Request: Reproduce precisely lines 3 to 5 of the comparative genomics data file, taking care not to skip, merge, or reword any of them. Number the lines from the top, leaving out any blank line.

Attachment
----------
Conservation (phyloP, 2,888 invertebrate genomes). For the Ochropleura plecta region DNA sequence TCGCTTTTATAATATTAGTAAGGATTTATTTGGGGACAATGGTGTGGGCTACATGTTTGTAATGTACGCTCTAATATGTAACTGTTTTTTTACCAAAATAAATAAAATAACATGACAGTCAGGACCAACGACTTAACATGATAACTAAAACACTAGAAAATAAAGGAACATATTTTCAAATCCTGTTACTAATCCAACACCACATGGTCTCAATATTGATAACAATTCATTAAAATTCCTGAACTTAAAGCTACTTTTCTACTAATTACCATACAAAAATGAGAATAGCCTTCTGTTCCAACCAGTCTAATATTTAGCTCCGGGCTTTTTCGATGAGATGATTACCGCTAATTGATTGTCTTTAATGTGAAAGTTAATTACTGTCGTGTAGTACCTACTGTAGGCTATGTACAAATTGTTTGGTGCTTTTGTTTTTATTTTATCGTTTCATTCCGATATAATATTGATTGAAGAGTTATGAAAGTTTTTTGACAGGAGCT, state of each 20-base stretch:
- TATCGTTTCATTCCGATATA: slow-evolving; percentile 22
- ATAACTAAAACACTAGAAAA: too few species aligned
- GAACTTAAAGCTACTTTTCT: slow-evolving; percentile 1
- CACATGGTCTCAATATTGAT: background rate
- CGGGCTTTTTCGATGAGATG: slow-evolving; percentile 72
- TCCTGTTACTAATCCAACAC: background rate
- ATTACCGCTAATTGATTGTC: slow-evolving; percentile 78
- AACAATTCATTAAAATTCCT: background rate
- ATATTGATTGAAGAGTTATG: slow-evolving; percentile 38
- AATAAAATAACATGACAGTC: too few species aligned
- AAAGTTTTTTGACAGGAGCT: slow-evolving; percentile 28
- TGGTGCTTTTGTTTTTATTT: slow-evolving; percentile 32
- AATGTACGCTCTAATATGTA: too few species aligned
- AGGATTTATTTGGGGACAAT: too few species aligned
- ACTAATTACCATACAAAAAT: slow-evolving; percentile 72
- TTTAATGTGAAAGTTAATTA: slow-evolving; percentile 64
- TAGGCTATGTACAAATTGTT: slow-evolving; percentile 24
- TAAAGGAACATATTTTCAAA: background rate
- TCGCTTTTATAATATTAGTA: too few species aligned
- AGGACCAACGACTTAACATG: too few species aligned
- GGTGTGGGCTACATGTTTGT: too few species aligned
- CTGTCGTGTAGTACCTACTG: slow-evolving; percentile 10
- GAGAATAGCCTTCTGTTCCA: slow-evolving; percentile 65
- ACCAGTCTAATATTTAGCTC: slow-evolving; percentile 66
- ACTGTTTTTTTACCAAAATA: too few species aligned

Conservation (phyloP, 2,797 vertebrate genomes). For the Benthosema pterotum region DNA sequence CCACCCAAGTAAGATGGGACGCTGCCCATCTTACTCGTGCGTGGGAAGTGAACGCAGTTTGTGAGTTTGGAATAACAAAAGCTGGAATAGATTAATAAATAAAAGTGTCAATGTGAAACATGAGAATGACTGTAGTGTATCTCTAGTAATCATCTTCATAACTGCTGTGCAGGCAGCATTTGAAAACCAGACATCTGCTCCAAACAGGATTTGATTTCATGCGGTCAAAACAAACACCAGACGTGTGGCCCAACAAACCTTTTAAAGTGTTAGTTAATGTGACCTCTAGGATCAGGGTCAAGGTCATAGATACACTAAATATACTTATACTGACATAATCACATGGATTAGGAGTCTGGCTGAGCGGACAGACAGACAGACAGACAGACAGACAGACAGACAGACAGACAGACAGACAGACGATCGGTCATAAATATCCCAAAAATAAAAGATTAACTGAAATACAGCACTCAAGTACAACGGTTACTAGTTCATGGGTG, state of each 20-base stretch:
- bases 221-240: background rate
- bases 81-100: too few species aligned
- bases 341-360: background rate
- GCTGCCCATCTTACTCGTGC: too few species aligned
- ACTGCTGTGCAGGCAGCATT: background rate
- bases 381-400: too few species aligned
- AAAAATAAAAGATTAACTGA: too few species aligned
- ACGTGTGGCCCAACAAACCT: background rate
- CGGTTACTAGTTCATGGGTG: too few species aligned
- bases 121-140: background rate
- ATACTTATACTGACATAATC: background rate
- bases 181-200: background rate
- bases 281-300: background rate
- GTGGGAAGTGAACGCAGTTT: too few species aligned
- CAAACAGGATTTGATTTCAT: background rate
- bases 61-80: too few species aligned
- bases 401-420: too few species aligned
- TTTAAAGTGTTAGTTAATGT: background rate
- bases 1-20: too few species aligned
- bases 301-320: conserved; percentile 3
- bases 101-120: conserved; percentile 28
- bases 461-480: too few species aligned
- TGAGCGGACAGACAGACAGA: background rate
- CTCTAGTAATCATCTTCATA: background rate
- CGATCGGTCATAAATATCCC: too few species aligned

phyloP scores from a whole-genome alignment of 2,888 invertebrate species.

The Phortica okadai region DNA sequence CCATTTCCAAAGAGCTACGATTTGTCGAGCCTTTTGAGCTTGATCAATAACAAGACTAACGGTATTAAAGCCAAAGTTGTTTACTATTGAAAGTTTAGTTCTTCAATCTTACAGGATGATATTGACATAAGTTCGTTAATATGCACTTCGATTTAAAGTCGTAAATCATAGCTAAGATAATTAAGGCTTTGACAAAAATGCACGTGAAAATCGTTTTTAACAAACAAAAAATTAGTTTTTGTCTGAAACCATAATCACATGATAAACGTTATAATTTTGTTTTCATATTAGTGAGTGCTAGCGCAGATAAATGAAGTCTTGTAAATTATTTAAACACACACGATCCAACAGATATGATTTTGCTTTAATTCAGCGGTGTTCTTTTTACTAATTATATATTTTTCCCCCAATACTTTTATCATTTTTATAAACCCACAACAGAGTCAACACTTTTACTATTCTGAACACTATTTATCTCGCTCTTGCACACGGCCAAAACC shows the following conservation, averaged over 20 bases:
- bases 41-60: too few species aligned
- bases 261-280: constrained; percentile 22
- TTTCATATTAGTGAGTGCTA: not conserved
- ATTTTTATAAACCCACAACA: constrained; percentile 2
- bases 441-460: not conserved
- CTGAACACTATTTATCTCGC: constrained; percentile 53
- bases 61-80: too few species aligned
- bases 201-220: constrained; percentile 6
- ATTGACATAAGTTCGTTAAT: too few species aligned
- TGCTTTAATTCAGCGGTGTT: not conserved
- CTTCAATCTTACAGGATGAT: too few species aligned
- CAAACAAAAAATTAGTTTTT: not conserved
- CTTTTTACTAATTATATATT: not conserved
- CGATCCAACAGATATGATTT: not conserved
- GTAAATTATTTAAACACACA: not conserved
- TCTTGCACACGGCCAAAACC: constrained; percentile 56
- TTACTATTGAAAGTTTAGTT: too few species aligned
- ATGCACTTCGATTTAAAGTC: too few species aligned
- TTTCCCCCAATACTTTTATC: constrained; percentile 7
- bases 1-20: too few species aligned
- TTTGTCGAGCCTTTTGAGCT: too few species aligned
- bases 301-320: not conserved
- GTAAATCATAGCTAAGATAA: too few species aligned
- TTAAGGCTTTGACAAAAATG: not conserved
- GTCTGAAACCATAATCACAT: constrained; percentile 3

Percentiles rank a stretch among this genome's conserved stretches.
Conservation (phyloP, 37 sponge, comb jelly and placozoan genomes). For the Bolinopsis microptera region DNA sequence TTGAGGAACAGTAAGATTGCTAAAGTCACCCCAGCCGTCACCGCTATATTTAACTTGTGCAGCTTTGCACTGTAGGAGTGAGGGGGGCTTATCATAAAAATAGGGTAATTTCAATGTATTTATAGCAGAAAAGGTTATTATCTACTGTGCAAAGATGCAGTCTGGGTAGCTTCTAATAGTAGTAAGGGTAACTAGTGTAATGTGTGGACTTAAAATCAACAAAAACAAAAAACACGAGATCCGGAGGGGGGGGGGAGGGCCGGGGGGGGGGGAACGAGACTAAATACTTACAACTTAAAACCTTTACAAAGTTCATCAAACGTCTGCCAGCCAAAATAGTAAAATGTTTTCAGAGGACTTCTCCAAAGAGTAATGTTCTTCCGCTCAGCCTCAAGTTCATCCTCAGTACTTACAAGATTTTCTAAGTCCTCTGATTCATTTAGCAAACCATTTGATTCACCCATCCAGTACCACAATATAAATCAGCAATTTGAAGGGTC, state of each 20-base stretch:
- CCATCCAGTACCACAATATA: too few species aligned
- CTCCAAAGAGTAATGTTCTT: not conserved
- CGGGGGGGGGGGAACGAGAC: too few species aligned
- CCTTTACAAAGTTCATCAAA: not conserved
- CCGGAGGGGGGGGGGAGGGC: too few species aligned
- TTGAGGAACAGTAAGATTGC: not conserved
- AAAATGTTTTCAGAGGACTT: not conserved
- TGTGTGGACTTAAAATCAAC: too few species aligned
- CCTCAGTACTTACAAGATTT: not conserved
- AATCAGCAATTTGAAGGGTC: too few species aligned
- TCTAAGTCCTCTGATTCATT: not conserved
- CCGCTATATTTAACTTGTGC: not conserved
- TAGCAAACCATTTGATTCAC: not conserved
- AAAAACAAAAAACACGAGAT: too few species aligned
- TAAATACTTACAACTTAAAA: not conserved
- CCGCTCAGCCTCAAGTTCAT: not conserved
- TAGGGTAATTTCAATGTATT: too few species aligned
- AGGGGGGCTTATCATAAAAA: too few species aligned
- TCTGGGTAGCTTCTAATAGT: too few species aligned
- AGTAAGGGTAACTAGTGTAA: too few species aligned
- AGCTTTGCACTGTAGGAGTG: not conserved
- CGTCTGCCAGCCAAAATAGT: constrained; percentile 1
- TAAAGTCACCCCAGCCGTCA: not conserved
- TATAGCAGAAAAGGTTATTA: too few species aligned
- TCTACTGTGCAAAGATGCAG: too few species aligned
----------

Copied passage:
- ATAACTAAAACACTAGAAAA: too few species aligned
- GAACTTAAAGCTACTTTTCT: slow-evolving; percentile 1
- CACATGGTCTCAATATTGAT: background rate